According to a report published Wednesday by the CDC, the rate of teenage drug-overdose deaths have more than doubled between 1999 and 2015 — and experts say that the number is only predicted to rise.
The CDC's researchers studied the rate of drug overdose deaths amongst teens aged 15-19, finding that while the rate did decline between 2007 and 2014, it rose again in 2015. Moreover, while the rates increased amongst both young men and women, the decline within those seven years only occurred amongst men.
The majority of the deaths, the CDC reports, were unintentional, however, a higher percentage of male (86.2%) than female (70.1%) overdose deaths were unintentional. That being said, a higher percentage of drug overdose deaths among young women were deaths by suicide — 21.9% compared with 8.7% for young men. The report attributes most of the deaths to opioids, specifically heroin.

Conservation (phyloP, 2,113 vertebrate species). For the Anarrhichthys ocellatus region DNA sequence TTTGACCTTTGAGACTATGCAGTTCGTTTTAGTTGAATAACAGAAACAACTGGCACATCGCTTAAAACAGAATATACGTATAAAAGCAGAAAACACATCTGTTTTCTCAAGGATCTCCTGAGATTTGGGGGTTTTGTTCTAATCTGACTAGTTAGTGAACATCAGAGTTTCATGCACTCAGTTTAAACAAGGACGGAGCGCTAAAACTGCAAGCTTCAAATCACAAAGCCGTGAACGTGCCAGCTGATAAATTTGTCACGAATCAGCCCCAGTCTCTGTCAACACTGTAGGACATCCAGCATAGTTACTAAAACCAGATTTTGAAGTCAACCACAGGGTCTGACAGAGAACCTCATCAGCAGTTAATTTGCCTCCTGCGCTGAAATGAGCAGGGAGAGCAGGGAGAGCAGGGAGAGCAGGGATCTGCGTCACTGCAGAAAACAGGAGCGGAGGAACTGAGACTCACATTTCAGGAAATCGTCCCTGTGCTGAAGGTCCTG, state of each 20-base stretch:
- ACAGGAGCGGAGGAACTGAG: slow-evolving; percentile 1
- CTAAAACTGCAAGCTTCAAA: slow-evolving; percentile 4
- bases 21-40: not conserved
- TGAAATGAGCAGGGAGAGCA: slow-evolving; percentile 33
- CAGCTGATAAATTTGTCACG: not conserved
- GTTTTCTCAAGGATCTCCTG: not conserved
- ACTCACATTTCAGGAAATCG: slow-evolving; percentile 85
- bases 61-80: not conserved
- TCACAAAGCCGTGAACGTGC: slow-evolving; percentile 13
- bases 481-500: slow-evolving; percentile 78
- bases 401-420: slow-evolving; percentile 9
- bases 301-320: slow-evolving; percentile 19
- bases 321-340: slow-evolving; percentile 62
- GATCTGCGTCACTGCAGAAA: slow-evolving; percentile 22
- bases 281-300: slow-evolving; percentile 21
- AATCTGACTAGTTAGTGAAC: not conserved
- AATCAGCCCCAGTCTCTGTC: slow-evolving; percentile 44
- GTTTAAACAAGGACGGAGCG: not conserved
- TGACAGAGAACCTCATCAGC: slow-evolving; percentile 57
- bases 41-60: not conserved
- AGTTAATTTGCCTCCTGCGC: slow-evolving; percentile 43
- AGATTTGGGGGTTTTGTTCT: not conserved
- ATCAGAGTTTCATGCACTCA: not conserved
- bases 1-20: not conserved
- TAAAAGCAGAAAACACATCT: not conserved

In 2015 alone, there were 772 reported deaths in this age group due to drug overdose. Christopher Ruhm, PhD, author of a recent study on the national opioid crisis, told NBC that the CDC's data for 2016-2017 may unfortunately show an increase in the number of deaths, Given that opioid addiction rates have continued to climb.
"Not, primarily, because of opioid analgesics but rather because of rapid growth in deaths due to heroin and (often unintentionally) fentanyl use," he said. "Prescription opioids have played a role in all of this earlier, particularly in establishing patterns that led to increased heroin use."
Last week, Donald Trump declared the opioid crisis as a national emergency, but it's clear that it's been an issue for much longer — and will continue to be if we don't do something.
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